With a resume of films such as Phantasm I – IV and Bubba Ho-Tep writer/director Don Coscarelli is a perfect match for a film adaptation of David Wong’s horror/comedy novel John Dies At The End. I’ll start off by saying I have not read the novel itself so this review is solely based on the film. However, I did research into the novel and just from a brief glance it seems like a pretty trippy, off the beaten track type of story. If anyone has seen Coscarelli’s previous film Bubba Ho-Tep starring Bruce Campbell you would know the pairing seems just right; for those who haven’t seen the film it’s about two old men in a retirement home who think they’re Elvis Presley and JFK who fight an ancient Egyptian Mummy…. so yea think about that one for a second.
The film centers on Dave and John played by newcomer Chase Williamson and Rob Mayes. They are two friends living in a random mid-western town with not much to do; that is if you find being “spiritual exorcists” boring. We’re introduced to Dave who is the main focus of the film and within the first two minutes you know what you’ll be in for: Dave savagely decapitating a zombie Nazi, then going over the process of having the proper utensils and having to revisit the hardware store for replacement tools…nothing out of the ordinary continuously replacing an axe head. Dave narrates most of the film as he is talking to Arnie played by Paul Giamatti who is interested in bringing his story public.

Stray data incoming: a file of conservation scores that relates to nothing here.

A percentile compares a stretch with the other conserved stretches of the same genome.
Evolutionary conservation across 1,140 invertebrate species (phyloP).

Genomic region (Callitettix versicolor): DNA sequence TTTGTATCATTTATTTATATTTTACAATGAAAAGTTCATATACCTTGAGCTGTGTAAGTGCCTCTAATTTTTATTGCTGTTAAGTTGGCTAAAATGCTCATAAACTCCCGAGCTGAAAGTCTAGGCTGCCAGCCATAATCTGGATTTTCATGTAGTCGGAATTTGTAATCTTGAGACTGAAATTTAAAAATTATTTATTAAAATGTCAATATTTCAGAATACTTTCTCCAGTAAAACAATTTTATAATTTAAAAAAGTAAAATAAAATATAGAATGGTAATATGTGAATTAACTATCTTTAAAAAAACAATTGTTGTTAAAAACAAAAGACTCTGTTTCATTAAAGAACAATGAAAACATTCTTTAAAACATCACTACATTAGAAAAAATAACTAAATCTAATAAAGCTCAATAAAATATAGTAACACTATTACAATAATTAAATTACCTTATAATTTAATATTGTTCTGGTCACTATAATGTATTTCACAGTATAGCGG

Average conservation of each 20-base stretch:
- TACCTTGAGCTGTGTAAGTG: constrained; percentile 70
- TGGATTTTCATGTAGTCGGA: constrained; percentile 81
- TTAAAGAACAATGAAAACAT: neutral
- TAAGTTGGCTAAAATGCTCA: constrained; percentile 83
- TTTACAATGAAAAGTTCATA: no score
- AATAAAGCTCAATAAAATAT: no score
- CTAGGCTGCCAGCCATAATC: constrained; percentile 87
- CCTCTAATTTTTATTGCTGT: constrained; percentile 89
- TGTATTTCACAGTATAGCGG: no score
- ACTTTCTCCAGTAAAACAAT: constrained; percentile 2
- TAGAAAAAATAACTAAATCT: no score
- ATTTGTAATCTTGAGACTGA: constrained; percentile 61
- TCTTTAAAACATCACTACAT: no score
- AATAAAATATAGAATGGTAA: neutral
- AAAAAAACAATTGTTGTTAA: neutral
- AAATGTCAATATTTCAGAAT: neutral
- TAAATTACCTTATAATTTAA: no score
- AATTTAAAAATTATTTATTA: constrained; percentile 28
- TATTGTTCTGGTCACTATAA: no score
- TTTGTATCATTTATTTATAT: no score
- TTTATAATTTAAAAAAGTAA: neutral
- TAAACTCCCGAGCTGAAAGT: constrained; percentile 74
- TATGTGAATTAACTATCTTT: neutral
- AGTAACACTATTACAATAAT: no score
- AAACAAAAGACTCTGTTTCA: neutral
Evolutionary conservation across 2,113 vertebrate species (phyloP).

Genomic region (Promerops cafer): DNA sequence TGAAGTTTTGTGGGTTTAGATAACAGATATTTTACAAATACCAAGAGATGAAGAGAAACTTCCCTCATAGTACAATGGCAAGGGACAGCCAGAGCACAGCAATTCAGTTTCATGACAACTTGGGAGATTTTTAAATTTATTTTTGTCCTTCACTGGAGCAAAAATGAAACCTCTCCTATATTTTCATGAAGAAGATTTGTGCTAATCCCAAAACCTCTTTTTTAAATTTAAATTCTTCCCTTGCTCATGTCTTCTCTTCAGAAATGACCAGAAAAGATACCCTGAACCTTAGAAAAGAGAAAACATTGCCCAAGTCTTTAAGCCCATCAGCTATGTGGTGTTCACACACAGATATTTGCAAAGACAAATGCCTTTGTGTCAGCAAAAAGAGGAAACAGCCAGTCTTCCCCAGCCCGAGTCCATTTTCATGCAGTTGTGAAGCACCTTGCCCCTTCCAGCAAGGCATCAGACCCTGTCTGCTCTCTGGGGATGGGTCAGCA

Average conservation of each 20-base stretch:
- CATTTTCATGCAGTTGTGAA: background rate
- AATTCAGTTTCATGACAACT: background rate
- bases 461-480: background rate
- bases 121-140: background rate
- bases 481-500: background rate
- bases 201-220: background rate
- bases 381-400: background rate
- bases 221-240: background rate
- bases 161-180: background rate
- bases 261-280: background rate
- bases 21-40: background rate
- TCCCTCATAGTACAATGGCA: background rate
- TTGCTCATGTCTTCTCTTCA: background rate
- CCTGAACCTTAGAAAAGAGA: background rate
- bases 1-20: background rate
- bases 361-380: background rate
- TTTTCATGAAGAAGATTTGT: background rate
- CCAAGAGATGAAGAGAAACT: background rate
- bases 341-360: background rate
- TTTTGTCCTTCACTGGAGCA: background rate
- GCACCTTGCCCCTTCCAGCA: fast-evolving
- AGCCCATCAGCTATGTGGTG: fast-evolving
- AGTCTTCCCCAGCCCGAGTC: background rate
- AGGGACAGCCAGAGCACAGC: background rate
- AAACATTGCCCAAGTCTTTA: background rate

The film focuses on how Dave & John got into this line of work along with a glimpse of other cases. It all starts with a drug called “the soy sauce” that John injected on purpose and Dave accidently. Unless the drug finds you worthy it will kill you. Luckily both were spared, somewhat, but its affects doesn’t leave much to be happy about. The drug allows its users to access the full capabilities of their brain and gives them amazing insight into the past, present and future. It also allows them to transport to alternate universes and see demonic creatures that exist in our own world. In other words – This is one FUCKED UP drug.
The film is a horror/comedy but unlike Shaun of the Dead or Zombieland the laughs aren’t right out in the open, presented like a gift. They’re subtle, weird, and mostly consisting of sarcastic comments. I felt as if I was watching an old Sam Raimi film like Evil Dead 2 or Army of Darkness that had those weird monsters and moments where it was so out there you had to laugh at it. What else can you do but laugh when frozen meats join together to form a monster or someone is fighting a flying moustache? Williamson does a good job as Dave and carries the film well with his Ferris Bueller-esqe delivery. Mayes is great as the dumb and wild friend, I can’t call him a sidekick because I didn’t feel as either character was a leader; they support each other and they are just friends taking care of business.
Coscarelli doesn’t present a linear story; he jumps around here and there. It offers a broader view of both characters and what they deal with. This isn’t just one story, it’s their lives and you definitely get a sense of that. The ending could set up a sequel if Coscarelli ever wanted to revisit that territory and I hope he does because I’d like to see where else he can take these characters. It seemed he was just giving us the tip of the iceberg with the story and its characters such as Dr. Albert Marconi played by Clancy Brown (The Shawnshank Redemption, Starship Troopers). Marconi is their alley/confidant/boss who is also a big time Religious TV Personality. The film was a fun, weird and welcomed de-tour from the Hollywood norm.
2.5 out of 5